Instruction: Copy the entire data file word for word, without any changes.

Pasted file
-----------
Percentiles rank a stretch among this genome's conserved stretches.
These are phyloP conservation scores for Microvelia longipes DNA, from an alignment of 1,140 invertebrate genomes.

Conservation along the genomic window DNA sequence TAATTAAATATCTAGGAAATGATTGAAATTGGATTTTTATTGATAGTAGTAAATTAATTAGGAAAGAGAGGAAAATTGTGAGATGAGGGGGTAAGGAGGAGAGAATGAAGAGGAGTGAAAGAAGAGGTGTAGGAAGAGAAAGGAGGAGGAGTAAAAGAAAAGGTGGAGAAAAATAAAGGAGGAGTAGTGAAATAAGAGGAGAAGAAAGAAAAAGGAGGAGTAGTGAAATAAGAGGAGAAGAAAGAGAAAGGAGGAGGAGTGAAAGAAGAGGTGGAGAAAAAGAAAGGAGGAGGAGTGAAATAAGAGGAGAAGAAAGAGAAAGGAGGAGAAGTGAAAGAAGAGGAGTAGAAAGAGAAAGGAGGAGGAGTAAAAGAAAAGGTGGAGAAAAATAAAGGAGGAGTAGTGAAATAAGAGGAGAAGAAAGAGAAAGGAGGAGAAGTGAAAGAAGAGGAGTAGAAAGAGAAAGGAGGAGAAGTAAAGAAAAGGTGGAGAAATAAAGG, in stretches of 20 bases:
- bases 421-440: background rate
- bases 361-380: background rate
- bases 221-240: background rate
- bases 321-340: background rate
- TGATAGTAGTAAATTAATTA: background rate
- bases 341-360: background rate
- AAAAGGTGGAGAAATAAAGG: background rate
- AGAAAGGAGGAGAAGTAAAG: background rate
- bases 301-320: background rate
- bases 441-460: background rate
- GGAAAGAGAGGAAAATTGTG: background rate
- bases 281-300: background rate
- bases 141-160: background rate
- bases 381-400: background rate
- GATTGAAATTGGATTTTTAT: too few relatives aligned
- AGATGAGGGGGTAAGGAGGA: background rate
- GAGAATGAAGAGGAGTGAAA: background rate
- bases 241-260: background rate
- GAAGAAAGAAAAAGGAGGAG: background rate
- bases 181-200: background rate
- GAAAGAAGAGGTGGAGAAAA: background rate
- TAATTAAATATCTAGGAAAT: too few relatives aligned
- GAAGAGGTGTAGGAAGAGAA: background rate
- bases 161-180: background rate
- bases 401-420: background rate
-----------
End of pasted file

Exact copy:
Percentiles rank a stretch among this genome's conserved stretches.
These are phyloP conservation scores for Microvelia longipes DNA, from an alignment of 1,140 invertebrate genomes.

Conservation along the genomic window DNA sequence TAATTAAATATCTAGGAAATGATTGAAATTGGATTTTTATTGATAGTAGTAAATTAATTAGGAAAGAGAGGAAAATTGTGAGATGAGGGGGTAAGGAGGAGAGAATGAAGAGGAGTGAAAGAAGAGGTGTAGGAAGAGAAAGGAGGAGGAGTAAAAGAAAAGGTGGAGAAAAATAAAGGAGGAGTAGTGAAATAAGAGGAGAAGAAAGAAAAAGGAGGAGTAGTGAAATAAGAGGAGAAGAAAGAGAAAGGAGGAGGAGTGAAAGAAGAGGTGGAGAAAAAGAAAGGAGGAGGAGTGAAATAAGAGGAGAAGAAAGAGAAAGGAGGAGAAGTGAAAGAAGAGGAGTAGAAAGAGAAAGGAGGAGGAGTAAAAGAAAAGGTGGAGAAAAATAAAGGAGGAGTAGTGAAATAAGAGGAGAAGAAAGAGAAAGGAGGAGAAGTGAAAGAAGAGGAGTAGAAAGAGAAAGGAGGAGAAGTAAAGAAAAGGTGGAGAAATAAAGG, in stretches of 20 bases:
- bases 421-440: background rate
- bases 361-380: background rate
- bases 221-240: background rate
- bases 321-340: background rate
- TGATAGTAGTAAATTAATTA: background rate
- bases 341-360: background rate
- AAAAGGTGGAGAAATAAAGG: background rate
- AGAAAGGAGGAGAAGTAAAG: background rate
- bases 301-320: background rate
- bases 441-460: background rate
- GGAAAGAGAGGAAAATTGTG: background rate
- bases 281-300: background rate
- bases 141-160: background rate
- bases 381-400: background rate
- GATTGAAATTGGATTTTTAT: too few relatives aligned
- AGATGAGGGGGTAAGGAGGA: background rate
- GAGAATGAAGAGGAGTGAAA: background rate
- bases 241-260: background rate
- GAAGAAAGAAAAAGGAGGAG: background rate
- bases 181-200: background rate
- GAAAGAAGAGGTGGAGAAAA: background rate
- TAATTAAATATCTAGGAAAT: too few relatives aligned
- GAAGAGGTGTAGGAAGAGAA: background rate
- bases 161-180: background rate
- bases 401-420: background rate